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This article was published 23/10/2012 (1286 days ago), so information in it may no longer be current.
Organizers of a recent event at Elmwood Cemetery say they hope it will ensure elm trees continue to flourish at the site for years to come.
A total of 96 Elm trees at the cemetery were lost to Dutch elm during the past three years, leaving 520 remaining trees at risk.
The Friends of Elmwood Cemetery Inc., a not-for-profit organization launched in 1998 which is dedicated to the restoration, reforestation and beautification of the grounds, organized the Oct. 20 event with the help from the prairie chapter of the International Society of Arboriculture.
Society members include Alliance Tree Care, Parkland Tree Care Ltd. treewise, Trilogy Tree, Timberland Tree Service, Tree Life, Trees Winnipeg. Green Drop Tree Care, and the City of Winnipeg.
Volunteers visited the cemetery to prune the trees as part of an effort to get rid of dead branches where Dutch beetles hibernate.
Local ISA members also provided educational booths with information on reforestation and plans for elm tree preservation at the cemetery.
Robert Filuk , executive director of the Friends of Elmwood Cemetery, said the trees are an important part of the cemetery.
"It would change the landscape immensely without the trees. They add to the splendor of Elmwood and add comfort and ambiance," Filuk said, adding that there are more than 52,000 people buried at the cemetery.
"The majority of the trees are elms. If you lose all of them what do you have?"
Filuk said basal spray had been previously applied to the trees in an effort to protect them, but with limited resources the group couldn’t do anything more until the ISA came forward.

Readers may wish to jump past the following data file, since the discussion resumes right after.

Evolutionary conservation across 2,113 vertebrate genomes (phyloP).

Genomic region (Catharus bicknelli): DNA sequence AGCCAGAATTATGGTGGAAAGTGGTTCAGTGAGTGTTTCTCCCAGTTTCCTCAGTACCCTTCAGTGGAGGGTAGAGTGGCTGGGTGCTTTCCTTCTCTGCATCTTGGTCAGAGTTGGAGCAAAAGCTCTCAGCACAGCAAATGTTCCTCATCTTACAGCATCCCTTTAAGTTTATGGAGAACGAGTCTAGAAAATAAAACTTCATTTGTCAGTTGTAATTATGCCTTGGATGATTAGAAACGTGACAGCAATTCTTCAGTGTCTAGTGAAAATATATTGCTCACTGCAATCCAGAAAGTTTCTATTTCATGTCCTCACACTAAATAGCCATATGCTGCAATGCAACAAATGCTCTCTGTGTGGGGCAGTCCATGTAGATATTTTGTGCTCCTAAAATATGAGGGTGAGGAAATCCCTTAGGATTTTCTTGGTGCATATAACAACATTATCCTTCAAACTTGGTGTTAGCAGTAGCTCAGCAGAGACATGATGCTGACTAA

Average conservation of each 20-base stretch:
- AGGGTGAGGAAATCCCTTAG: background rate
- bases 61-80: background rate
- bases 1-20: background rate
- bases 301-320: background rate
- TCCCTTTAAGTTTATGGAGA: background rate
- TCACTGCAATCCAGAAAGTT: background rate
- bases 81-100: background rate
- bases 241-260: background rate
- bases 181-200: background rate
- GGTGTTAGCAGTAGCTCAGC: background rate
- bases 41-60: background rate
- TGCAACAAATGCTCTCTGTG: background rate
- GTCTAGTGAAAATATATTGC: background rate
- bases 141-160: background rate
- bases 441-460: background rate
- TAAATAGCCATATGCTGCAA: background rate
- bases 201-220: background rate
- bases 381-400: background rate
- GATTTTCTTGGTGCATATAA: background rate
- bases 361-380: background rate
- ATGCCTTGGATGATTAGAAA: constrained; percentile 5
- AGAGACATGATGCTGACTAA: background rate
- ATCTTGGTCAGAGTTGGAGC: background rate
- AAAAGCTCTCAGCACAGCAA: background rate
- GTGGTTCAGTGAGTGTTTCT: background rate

"We have sprayed all of the trees, but you still need to do that second step. To get all these companies to prune all these trees is a cost we can’t afford," he said.
"We want to maintain it as long as possible. This cemetery is over 100 years old."
Matt Vinet, director of the ISA’s prairie chapter and a manager with Green Drop, said the group is trying to protect the trees so they have a better chance to survive.
"Being in the profession I’m in it alarms me when I walk through (the cemetery) and I see red dots on the trees designating removal for Dutch elm disease," said Vinet, who has lived in Elmwood for 20 years.
"Our chapter, what we do in Manitoba, we do a few things like this to help preserve the trees. If they’re not pruned, that’s the quickest way for Dutch elm disease to move into a tree."
Filuk said the day of service wouldn’t be possible without the groups coming together to help.
"Without Matt organizing it and members donating their time it wouldn’t be possible," Filuk said.
"We just want to say thank you."